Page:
One of the things too like not only is it taking that year off and being out of practice, right which can weaken your skills if they’re in tune. But those college classes when you get there There you go at double speed because yes what is AP calculus for a whole year maybe in high school is calc one and college for a semester so it’s gonna go twice as fast so great point and do not want to be out of practice at all. I have seen some students who start as they start on this college bound journey they realize like If you want to engineering, it’s going to be almost impossible to get in having not taken calculus in high school, the highly selective or cities are admitting, you know, 30 25%, or fewer of their applicants are going to demand calculus of most students. Not all I’m sure some of you have some exceptions out there. But you know, as you’re thinking about math, sometimes kids go, oh, I want to get to calculus now. And I’ve seen kids double up in that year that they take geometry and algebra two in the same year, and they double up on math. So that’s tough. I mean, even for a kid who’s really good at math, it is possible to take those two math courses at the same time to speed up your math curriculum. So you can get through calculus, if you’re not already on that path. But only do it if you’re really ready. And I’ve seen a lot of kids benefit from getting academic tutoring and assistance during that time, if they choose to take that path. Which brings me to the point of like, if you start to struggle in any of these classes, ask for help. Because the transcript, the colleges are looking not only at your GPA, they’re looking at the classes that you took to get that GPA. But to Julie’s earlier point, like don’t take what you aren’t ready for. But things don’t always go, you know, as planned in hard times happen. So don’t hesitate to ask for help, if needed,


Julie Spak  21:23

I agree. And also, to take an AP just because it’s an AP, I think there needs to be an additional reasoning to do that. You want to be able to thrive and do well. And have the reason that you’re taking it. That’s why I like your point before Lisa, really mapping out what you want to take over the course of four years. It’s such a great exercise.


Lisa Marker Robbins  21:45

I think this relates really well to to the work that Julie you and I do with college major and career coaching, with flourish and through our launch course, is when you start to get an idea of your aptitudes, your interest and motivations, your wiring and what majors and careers relate to that. That can help you choose like if I am going to take AP, and I’m not the kid that should be taking five or six APs in a year, what a eggs should I put in the basket for AP and that should be the ones that are aligned with your wiring and where you’re going and where what you’re headed into.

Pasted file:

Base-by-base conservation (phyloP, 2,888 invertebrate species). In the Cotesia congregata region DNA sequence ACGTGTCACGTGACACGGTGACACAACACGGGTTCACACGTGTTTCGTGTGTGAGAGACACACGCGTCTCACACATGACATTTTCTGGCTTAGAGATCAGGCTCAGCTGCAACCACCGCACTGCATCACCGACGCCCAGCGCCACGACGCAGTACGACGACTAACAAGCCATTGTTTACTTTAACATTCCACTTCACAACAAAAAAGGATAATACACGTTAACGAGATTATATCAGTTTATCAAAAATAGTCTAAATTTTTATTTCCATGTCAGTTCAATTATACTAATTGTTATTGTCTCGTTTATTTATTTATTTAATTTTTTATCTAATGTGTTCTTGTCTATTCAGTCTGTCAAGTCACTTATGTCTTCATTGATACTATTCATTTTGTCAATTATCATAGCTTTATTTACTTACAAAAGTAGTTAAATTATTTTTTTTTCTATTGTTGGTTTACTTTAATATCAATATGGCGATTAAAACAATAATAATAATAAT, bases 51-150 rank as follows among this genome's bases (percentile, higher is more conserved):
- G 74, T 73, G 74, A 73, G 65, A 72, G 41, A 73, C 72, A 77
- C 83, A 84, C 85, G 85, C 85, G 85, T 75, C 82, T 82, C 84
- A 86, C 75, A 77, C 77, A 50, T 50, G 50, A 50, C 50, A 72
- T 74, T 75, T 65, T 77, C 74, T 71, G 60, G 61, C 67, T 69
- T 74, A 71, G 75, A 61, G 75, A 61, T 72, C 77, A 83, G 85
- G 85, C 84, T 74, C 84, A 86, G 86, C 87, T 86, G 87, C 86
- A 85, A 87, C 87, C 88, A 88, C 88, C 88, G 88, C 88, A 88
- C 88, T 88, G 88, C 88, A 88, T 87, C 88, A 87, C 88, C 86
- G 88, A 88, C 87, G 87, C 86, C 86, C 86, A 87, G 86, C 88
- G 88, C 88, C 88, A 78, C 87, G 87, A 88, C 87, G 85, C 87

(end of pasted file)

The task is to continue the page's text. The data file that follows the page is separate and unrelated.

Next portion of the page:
Julie Spak  22:21

I really have seen especially in the past year, I think really telling students to think about their goals and why they’re doing what they’re doing with the eye on thriving in high school, and college. I think I’ve seen students make better choices. And I’ve been really happy and the results have been better. I really think they’re better when they feel good about what they’re doing and why and they’ve put some time into thinking about it. So for our families thinking about course selection is such a great opportunity to think about today, tomorrow, and future careers. I mean, it’s a perfect time to start thinking about it, and what your student really wants to do and what they’re motivated to do. And to take it I mean, I’m sure we’ve all had those students, oh, I waited so long to take this one class, well, you want your students to be able to do that. So if you start planning earlier, then they’re going to have the opportunity, whether it’s photography, or you know, sometimes it isn’t AP class, I’ve had students that cannot wait to take the AP art. And when they take in so wonderful to see, you know what we would be remiss if we didn’t talk about what some called foreign language others call language other than English, that’s a more modern term.


Lisa Marker Robbins  23:39

What advice do you typically give to the students that you’re working with? Julie, when they’re considering languages other than English?


Julie Spak  23:47

I’m always for it. How many years for if they if you can take four years of foreign language, you are standing taller than most of the other applicants. If you can do it, there are reasons some people who are listening, if you’re not there, and you have three, that’s great. If the student has a decent affinity for it and can keep going. It says a lot. And it really does. I think there’s no downside. Many colleges


Lisa Marker Robbins  24:17